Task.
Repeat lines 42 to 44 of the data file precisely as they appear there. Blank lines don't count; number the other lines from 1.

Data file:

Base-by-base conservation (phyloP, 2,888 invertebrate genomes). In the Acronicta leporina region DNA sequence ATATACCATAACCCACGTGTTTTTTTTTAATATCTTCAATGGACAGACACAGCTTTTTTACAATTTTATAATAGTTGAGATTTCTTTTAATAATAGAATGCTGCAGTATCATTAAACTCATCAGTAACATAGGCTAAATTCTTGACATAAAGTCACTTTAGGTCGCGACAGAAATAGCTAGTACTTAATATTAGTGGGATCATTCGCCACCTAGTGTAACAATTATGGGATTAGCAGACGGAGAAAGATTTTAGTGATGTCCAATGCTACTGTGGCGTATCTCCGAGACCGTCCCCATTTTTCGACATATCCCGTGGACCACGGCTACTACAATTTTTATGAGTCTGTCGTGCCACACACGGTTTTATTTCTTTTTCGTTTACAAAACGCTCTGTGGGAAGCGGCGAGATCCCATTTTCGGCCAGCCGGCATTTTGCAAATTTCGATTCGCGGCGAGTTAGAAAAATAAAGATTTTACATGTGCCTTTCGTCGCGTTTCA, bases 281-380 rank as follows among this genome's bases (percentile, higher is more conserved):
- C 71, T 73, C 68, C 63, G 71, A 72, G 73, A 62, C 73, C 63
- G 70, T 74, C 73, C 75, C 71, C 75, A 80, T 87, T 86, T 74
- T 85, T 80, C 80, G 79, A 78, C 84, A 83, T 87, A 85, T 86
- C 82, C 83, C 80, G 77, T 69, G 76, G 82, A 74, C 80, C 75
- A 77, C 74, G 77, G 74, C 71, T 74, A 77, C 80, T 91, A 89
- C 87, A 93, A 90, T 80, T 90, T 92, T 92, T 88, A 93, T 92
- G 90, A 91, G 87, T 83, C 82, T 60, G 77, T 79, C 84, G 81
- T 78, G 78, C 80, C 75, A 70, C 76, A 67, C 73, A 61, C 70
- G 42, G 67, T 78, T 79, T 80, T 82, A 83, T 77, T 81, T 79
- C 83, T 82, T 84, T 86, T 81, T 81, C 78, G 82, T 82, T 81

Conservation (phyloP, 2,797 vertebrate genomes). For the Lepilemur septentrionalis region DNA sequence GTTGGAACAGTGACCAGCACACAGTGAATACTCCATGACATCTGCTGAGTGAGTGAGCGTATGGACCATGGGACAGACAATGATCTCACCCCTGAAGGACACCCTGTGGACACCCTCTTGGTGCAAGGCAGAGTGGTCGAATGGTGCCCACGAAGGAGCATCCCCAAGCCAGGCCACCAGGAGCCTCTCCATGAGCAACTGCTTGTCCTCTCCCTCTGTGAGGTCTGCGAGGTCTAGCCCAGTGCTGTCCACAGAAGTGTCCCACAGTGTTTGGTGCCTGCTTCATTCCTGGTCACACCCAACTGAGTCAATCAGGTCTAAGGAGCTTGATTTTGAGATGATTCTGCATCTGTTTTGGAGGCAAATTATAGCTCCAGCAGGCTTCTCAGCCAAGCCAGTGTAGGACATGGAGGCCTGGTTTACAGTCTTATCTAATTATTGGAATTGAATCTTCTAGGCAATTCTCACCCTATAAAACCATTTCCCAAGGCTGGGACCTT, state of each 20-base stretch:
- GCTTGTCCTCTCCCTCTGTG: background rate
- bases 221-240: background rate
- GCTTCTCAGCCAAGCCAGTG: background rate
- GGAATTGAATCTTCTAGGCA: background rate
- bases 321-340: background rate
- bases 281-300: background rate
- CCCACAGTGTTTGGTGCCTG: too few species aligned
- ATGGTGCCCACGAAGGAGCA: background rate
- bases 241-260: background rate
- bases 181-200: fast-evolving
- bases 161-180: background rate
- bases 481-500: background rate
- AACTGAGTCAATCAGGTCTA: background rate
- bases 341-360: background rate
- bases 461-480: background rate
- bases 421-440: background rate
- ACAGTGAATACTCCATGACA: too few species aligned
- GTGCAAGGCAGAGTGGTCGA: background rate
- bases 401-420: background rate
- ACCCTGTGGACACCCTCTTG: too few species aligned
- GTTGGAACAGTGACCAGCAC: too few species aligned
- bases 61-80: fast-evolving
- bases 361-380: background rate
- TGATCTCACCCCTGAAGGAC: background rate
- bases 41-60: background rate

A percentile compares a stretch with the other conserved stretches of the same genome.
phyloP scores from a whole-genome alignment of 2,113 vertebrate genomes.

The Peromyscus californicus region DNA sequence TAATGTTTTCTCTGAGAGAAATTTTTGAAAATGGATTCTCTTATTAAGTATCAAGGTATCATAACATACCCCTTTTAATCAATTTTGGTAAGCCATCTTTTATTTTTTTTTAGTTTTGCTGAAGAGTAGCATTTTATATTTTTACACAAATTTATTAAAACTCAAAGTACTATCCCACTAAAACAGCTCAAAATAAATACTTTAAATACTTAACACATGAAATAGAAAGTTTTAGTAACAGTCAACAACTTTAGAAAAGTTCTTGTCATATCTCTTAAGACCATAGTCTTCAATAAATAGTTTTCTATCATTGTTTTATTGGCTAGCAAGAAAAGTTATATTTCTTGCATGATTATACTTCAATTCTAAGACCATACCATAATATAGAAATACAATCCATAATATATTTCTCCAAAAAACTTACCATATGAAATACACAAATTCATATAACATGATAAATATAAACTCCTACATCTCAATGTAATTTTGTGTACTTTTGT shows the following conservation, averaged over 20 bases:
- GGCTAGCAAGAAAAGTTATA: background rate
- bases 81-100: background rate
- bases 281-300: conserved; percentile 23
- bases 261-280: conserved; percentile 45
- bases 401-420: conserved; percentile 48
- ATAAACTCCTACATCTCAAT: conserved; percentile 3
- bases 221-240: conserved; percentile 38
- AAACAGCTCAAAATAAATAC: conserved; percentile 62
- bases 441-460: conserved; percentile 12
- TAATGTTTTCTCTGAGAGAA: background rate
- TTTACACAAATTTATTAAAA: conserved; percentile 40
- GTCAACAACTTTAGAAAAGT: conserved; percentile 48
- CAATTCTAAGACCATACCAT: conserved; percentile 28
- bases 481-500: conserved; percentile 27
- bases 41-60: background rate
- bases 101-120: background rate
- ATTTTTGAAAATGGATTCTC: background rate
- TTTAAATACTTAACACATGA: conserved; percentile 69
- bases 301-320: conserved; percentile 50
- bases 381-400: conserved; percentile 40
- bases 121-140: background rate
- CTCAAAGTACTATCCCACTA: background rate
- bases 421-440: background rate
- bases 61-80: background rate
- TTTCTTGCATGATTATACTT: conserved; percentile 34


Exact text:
- bases 81-100: background rate
- bases 281-300: conserved; percentile 23
- bases 261-280: conserved; percentile 45